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Garcia de Orta: Portuguese physician, herbalist and naturalist
Palmira Fontes da Costa is Assistant Professor in Historiography, History of Science and Bioethics at the Universidade Nova de Lisboa (FCT).
Her main research interests are the history of medicine and natural history, science, medicine and the Portuguese Empire and the history of the medical book in the early modern period. Originally a biochemist by training, Professor Costa received a Ph.D in the History of Science from the University of Cambridge in 2000, working on The Experience of the Singular at the Royal Society of London in the Eighteenth Century.
She is the author of a number of books and articles, including The Singular and the Making of Knowledge at the Royal Society of London in the Eighteenth Century, published in 2009, and the editor of a number of works, including Percursos na Historia do Livro Médico 1450-1800 or Trajectories on the History of the Medical Book, 1450-1800, co-edited with Adelino Cardoso and published in 2011, and Medicine, Trade and Empire: Garcia de Orta’s Colloquies on the Simples and Drugs of India (1563) in Context, published in 2015.
In episode 19 of History Hub’s podcast series – ‘Kingdom, Empire and Plus Ultra: conversations on the history of Portugal and Spain, 1415-1898′ she discusses Portuguese physician, herbalist and naturalist Garcia de Orta with series host Dr Edward Collins.
Kingdom, Empire and Plus Ultra
Episode 19 - Palmira Fontes da Costa
‘Garcia de Orta: Portuguese physician, herbalist and naturalist’, with Palmira Fontes da Costa (Universidade Nova de Lisboa).
Garcia de Orta
On the 12th March 1534, Garcia de Orta left Lisbon for India, taking with him his brief experience as a lecturer in Natural Philosophy at the University of Lisbon, a medical education at the universities of Salamanca and Alcalá de Henares as well as some years of medical practice in Portugal. At the time of Orta’s departure, Portugal had seen the growth of its empire in the East. His departure also occurred shortly after the establishment of the Inquisition in Portugal in 1531, an event that would prove fateful for for Orta due to his Jewish ancestry.
It was in Goa, the capital of the Portuguese empire of the East, that Orta developed most of his activities, establishing a successful medical and commercial practice in materia medica and precious stones. He also acted as the physician of governors and viceroys and, for some time, as Chief Physician of the Military Hospital of Goa. Orta’s lifelong project to accumulate knowledge on Eastern materia medica later materialized in his pioneering book, the Colóquios dos simples e drogas da India, or the Colloquies on the simples and drugs of India, published in 1563, primarily a medical and botanical book. But while publication of the Colloquies can be seen as the high point in Orta’s life, it also marks a downward personal trajectory for him marked by poor health and monetary difficulties. He died in 1568, and year after his death, his family was persecuted severely and his sister Catarina, who by now was also living in Goa, was condemned and burned alive on charges of Judaism. Under torture, members of Orta’s family admitted that he had been a crypto Jew which led to his posthumous auto de fé in 1580. As a result, the remains of Orta’s body were exhumed and publicly burned.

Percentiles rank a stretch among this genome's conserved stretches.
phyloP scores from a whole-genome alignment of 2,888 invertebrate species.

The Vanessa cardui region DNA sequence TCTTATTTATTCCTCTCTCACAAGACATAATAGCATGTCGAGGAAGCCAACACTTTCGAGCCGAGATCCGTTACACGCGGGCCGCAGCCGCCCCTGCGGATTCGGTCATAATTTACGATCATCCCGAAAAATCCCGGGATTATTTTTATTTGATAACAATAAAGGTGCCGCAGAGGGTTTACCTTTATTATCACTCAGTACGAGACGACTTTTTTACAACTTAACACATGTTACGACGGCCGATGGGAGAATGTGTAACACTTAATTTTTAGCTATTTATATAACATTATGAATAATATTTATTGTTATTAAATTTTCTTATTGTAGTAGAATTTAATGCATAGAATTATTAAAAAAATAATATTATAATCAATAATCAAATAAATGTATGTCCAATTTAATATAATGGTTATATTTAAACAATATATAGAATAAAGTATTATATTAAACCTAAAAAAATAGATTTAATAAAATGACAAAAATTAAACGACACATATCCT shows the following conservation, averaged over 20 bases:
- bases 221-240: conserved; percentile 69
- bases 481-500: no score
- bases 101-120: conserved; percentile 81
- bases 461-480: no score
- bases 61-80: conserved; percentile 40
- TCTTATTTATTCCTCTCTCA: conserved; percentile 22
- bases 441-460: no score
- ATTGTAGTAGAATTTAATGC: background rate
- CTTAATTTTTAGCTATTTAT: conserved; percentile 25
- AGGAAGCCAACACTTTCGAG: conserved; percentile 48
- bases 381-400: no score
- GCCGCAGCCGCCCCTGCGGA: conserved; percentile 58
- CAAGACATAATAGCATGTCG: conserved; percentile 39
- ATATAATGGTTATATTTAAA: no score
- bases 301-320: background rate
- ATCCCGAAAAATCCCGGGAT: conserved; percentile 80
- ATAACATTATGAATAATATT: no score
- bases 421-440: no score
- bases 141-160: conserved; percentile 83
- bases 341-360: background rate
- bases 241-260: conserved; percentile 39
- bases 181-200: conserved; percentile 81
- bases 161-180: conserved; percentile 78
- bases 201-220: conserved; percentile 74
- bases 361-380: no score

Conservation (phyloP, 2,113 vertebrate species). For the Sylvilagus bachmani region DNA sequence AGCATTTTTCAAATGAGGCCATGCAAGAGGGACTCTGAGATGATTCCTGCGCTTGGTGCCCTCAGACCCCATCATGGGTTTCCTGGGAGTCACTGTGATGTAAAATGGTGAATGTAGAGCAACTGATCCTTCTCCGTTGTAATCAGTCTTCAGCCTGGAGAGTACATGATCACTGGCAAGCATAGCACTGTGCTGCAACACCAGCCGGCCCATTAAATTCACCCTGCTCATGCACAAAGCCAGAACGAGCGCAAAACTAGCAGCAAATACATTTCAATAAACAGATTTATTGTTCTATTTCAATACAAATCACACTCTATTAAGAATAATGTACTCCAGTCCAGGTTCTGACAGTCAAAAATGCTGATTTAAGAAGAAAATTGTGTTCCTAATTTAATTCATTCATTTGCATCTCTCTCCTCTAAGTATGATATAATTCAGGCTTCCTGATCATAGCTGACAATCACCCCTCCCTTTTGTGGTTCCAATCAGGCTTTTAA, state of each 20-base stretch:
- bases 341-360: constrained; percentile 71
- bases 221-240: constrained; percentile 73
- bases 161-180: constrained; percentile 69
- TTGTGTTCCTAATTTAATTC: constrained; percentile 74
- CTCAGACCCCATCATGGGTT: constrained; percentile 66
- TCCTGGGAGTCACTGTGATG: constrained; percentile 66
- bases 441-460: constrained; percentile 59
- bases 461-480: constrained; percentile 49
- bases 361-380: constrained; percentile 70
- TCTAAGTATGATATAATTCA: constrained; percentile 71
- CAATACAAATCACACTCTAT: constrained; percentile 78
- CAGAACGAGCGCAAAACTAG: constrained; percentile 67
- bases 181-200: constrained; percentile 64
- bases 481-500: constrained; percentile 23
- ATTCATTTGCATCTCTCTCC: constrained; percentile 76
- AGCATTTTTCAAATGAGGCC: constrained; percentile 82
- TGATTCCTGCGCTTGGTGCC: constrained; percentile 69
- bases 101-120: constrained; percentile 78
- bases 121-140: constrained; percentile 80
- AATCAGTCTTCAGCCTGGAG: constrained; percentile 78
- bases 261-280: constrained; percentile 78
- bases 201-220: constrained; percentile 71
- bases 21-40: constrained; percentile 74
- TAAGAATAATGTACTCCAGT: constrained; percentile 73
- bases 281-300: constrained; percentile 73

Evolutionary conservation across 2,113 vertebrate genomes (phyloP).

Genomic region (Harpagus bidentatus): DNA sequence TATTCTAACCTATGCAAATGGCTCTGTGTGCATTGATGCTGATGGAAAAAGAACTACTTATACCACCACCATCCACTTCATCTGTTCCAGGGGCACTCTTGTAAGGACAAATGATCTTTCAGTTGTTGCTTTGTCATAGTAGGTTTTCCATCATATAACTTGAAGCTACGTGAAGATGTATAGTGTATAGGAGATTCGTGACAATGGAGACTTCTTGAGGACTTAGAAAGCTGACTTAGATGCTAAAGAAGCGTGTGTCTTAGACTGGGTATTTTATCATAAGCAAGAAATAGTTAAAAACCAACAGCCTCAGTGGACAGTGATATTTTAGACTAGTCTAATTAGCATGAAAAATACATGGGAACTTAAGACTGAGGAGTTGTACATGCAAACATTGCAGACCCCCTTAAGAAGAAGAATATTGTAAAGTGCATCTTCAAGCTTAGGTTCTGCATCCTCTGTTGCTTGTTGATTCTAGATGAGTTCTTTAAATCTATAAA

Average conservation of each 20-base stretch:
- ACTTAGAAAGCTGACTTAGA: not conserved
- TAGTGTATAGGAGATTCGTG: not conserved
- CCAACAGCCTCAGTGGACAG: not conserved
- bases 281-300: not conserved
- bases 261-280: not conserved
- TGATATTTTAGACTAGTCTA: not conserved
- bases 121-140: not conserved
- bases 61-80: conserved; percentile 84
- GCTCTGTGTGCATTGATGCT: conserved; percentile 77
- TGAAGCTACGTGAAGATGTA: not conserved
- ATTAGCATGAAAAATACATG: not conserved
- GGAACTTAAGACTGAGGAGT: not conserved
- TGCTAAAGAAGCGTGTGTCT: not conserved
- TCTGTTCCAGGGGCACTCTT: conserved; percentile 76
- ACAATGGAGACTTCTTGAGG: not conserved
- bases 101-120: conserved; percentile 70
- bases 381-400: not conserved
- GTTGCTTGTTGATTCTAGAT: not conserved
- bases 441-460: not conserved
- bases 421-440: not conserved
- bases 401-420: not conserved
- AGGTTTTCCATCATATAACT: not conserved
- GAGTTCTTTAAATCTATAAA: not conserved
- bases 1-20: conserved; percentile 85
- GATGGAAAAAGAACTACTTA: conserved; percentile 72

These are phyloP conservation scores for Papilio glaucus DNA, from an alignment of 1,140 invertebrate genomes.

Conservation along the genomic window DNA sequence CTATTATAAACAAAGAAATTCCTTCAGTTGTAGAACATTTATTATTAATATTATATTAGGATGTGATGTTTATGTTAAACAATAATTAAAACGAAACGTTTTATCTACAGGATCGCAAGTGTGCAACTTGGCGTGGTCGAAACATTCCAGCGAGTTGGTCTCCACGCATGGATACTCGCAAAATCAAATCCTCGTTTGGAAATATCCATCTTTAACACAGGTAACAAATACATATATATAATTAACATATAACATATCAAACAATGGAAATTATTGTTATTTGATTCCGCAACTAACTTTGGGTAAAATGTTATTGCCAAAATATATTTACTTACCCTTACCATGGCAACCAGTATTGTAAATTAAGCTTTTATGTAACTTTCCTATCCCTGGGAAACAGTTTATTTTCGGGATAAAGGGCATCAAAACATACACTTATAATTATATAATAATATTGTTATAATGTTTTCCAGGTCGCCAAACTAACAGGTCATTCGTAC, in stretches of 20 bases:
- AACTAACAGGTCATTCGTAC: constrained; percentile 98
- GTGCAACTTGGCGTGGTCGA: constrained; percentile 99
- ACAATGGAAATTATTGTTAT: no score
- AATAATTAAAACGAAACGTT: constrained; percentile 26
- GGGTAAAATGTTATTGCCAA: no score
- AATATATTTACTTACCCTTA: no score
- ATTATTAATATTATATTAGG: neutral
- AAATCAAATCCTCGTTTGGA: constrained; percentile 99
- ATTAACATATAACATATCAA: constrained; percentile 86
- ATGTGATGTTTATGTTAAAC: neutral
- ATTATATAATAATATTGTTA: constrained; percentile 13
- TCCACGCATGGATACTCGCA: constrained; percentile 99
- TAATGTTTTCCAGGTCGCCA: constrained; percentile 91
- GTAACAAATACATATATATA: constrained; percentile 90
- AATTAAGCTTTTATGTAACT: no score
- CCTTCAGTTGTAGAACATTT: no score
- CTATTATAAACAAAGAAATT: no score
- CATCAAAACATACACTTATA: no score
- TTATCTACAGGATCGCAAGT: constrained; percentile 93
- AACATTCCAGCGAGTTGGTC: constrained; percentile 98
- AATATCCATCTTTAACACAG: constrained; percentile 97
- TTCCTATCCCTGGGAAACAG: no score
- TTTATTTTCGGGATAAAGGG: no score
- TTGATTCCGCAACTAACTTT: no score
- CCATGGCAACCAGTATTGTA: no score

Kingdom, Empire and Plus Ultra
This History Hub podcast series features interviews with experts in the areas of Portuguese and Spanish history, from the beginning of the Portuguese discoveries in 1415 to the end of Spanish dominion in America in 1898. The interviews, conducted by historian Dr. Edward Collins, cover a range of topics on the domestic and overseas histories of both nations, which include, among others: the Portuguese explorations of Africa and Asia, Spanish navigation and settlement in America, the church in Portugal and Spain, monarchy and intermarriage in the Iberian kingdoms, natural science and mapping in America, the role of nautical science, Irish historical relations with Portugal and Spain, and imperial competition in Europe and overseas. The interviewees comprise a number of established and renowned academics, as well as up-and-coming researchers from universities and institutions worldwide.